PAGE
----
Cheers.

Reply Parent Score: 3

RE[4]: Why so big??
by elsewhere on Fri 20th Jun 2008 05:14 in reply to "RE[3]: Why so big??"
elsewhere Member since:
2005-07-13

Why do they continue it now there is a trend towards single strip down cd's, and use of the internet? I assume that the dvd is still quite useful for those who wish to give out free dvd's in countries where internet connectivity is unreliable.


Don't forget that openSUSE is one of the few retail shrinkwrapped linux distros on the market. You can buy it in a box, with a manual and installation support. Might seem a bit archaic in this day and age, but some people still go for that... ;) A stripped down CD versus a full DVD wouldn't play as well in that scenario.

Reply Parent Score: 4

RE[4]: Why so big??
by DrillSgt on Sat 21st Jun 2008 05:39 in reply to "RE[3]: Why so big??"
DrillSgt Member since:
2005-12-02

Why do they continue it now there is a trend towards single strip down cd's, and use of the internet? I assume that the dvd is still quite useful for those who wish to give out free dvd's in countries where internet connectivity is unreliable.


DVD's are extremely useful for that. One such country is the US actually where about 40% can still not get high speed internet and have dial-up as an only option. I am talking home users here of course and not business users.

Reply Parent Score: 2

RE[4]: Why so big??
by mbkumar on Sun 22nd Jun 2008 22:33 in reply to "RE[3]: Why so big??"
mbkumar Member since:
2006-06-28


Why do they continue it now there is a trend towards single strip down cd's, and use of the internet? I assume that the dvd is still quite useful for those who wish to give out free dvd's in countries where internet connectivity is unreliable.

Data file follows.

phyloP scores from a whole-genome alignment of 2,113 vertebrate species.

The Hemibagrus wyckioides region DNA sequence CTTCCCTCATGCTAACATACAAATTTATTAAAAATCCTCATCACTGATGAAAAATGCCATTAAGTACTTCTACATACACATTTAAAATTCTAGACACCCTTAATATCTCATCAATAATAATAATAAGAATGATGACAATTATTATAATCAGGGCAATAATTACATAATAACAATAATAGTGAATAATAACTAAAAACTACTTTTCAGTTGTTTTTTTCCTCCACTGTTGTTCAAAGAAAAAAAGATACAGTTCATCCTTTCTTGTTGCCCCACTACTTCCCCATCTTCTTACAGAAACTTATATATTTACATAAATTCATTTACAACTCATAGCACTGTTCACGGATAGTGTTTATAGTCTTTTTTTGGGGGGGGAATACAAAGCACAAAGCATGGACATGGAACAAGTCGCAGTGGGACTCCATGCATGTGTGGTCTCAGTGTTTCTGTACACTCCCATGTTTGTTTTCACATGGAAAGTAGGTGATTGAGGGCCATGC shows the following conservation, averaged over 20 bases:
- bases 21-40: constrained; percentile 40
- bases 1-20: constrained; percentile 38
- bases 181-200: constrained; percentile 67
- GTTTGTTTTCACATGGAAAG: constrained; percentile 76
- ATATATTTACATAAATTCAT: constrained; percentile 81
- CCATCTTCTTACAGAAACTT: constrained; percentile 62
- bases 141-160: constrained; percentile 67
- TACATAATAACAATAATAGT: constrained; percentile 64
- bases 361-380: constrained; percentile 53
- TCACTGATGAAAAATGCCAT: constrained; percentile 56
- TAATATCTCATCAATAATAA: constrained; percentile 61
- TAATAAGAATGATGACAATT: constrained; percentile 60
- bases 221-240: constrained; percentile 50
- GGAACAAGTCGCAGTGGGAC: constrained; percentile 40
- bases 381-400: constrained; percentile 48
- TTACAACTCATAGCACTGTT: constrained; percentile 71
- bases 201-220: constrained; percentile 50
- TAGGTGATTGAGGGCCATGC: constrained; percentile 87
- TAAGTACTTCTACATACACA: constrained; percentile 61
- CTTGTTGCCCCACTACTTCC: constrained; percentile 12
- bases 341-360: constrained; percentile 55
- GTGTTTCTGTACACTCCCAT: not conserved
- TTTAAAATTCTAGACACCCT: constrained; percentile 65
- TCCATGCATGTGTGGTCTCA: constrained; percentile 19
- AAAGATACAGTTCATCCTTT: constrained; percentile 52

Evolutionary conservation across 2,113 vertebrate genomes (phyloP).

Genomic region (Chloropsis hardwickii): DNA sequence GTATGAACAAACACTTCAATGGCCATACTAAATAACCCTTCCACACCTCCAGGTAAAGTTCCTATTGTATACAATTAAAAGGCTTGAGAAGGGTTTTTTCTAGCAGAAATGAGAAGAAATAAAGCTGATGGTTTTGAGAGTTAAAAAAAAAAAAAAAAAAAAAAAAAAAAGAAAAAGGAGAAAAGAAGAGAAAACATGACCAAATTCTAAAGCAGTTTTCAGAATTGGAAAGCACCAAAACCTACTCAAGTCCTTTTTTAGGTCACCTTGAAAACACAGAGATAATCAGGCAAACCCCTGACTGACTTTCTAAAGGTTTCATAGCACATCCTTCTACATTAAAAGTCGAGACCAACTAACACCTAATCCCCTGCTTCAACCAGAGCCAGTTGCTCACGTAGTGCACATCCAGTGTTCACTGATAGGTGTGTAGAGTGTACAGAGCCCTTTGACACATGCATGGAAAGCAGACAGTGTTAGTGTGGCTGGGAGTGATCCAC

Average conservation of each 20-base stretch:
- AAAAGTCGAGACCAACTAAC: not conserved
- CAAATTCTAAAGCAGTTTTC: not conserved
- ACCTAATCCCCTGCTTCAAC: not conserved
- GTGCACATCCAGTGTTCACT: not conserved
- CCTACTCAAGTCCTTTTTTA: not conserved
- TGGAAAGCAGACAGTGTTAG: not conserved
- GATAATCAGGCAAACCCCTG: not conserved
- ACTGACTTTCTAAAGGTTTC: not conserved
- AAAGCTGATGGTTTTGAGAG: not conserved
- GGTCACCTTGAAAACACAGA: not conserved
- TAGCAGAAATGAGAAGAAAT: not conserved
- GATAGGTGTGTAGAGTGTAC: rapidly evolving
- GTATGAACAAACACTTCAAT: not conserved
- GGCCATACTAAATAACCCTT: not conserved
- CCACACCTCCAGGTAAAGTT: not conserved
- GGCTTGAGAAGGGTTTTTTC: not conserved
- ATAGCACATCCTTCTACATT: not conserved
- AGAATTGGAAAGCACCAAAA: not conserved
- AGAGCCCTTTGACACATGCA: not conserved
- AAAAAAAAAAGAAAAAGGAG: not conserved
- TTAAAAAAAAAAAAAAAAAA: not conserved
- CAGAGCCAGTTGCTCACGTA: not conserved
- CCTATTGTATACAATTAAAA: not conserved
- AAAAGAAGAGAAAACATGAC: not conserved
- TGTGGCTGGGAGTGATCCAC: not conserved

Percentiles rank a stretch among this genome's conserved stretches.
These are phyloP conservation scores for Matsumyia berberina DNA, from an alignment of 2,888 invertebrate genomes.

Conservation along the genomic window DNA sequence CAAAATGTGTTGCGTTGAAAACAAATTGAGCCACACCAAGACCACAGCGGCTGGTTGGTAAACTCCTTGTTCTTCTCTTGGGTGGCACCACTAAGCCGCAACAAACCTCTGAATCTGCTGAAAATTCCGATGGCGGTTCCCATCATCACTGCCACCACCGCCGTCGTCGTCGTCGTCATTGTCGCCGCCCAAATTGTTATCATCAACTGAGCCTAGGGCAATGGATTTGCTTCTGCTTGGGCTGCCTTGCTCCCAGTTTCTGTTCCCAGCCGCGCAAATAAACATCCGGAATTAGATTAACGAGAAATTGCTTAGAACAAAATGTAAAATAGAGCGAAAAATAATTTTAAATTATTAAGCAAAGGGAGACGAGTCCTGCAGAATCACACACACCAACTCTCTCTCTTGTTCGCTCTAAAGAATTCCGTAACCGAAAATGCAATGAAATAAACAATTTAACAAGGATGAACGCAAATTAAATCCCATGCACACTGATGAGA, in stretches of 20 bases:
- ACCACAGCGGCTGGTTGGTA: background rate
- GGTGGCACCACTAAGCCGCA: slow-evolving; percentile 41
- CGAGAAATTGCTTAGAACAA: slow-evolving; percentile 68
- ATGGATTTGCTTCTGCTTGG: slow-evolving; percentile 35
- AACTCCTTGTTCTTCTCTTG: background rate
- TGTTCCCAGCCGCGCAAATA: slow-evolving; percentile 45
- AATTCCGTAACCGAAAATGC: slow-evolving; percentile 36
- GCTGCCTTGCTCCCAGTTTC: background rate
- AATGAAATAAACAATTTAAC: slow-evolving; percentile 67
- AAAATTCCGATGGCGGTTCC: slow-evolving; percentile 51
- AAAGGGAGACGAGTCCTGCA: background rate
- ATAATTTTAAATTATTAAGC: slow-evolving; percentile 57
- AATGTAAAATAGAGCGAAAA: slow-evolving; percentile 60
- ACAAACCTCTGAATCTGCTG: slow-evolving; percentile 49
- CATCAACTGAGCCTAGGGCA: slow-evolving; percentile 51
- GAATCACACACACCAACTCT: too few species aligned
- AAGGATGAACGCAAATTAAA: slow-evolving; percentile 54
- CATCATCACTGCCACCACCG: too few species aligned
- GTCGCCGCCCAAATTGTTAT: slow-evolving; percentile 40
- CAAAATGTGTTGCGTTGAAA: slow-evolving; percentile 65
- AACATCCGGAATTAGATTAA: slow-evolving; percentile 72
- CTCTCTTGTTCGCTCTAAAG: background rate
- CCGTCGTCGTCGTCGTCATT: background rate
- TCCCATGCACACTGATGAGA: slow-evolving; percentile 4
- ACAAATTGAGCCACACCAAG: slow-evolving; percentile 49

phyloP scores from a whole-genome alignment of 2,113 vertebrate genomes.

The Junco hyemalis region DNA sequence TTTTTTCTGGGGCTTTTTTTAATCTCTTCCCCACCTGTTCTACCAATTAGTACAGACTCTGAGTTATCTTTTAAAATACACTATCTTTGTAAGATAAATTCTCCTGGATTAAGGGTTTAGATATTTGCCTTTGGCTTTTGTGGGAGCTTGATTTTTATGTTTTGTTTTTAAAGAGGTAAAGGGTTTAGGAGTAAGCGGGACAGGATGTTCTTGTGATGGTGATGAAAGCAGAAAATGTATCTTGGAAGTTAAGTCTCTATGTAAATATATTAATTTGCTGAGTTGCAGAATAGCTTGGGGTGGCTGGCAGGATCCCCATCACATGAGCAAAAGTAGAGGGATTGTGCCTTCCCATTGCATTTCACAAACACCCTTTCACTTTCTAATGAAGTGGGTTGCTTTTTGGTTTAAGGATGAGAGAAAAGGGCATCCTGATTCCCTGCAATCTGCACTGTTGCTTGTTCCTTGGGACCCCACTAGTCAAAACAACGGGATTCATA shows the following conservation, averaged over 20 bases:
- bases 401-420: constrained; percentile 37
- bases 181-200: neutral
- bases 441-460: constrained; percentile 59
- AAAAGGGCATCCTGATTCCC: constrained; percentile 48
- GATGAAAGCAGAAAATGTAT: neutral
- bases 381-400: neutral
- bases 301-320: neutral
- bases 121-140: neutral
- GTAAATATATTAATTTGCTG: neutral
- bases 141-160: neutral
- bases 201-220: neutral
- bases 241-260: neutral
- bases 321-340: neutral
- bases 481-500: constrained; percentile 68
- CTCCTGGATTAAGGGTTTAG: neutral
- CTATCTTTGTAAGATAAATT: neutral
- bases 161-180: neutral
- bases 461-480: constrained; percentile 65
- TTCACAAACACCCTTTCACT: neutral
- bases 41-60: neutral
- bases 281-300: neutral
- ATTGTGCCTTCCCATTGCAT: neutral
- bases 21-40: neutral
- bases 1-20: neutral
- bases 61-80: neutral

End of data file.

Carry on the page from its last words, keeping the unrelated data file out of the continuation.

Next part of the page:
There was an openSUSE survey sometime before regarding the preferences for DVD and CD. And majority (by a large margin) of the openSUSE users download DVDs over CDs.

Reply Parent Score: 1

RE[3]: Why so big??
by decriptor on Thu 19th Jun 2008 17:36 in reply to "RE[2]: Why so big??"
decriptor Member since:
2008-06-19

All good, most it seems are going with the live cd. The dvd is nice if you have slow internet or none and a lot of the apps you might download are made available through the dvd. Stuff that isn't critical and can't fit on a cd.

Reply Parent Score: 1

RE[3]: Why so big??
by UltraZelda64 on Thu 19th Jun 2008 17:36 in reply to "RE[2]: Why so big??"
UltraZelda64 Member since:
2006-12-05

openSUSE, Fedora, etc. can be thought of as more like repo-on-disc type distros. They ship with a large number of software on a CD, most of which don't even get installed. So large, chances are the next time you think "hey, I wanna install program X," you don't even have to go online (unless you want the latest version): it's probably on the disc. They also allow you to select during install which desktop environment to use (ie. KDE or Gnome) and *only* install that desktop. Distros that fit on one disc usually have one major DE per disc.

Basically, these extra-large ISOs just contain a lot more software and can allow greater flexibility with a single (though much larger) disc. I personally prefer distros that are on one to three CDs myself; those tend to get the useful software vs. wasted space ratio down nicely.

Also, there are installable live CD versions of openSUSE, which IMO have a much better-tweaked final install. Fedora also has a similar setup.

Reply Parent Score: 2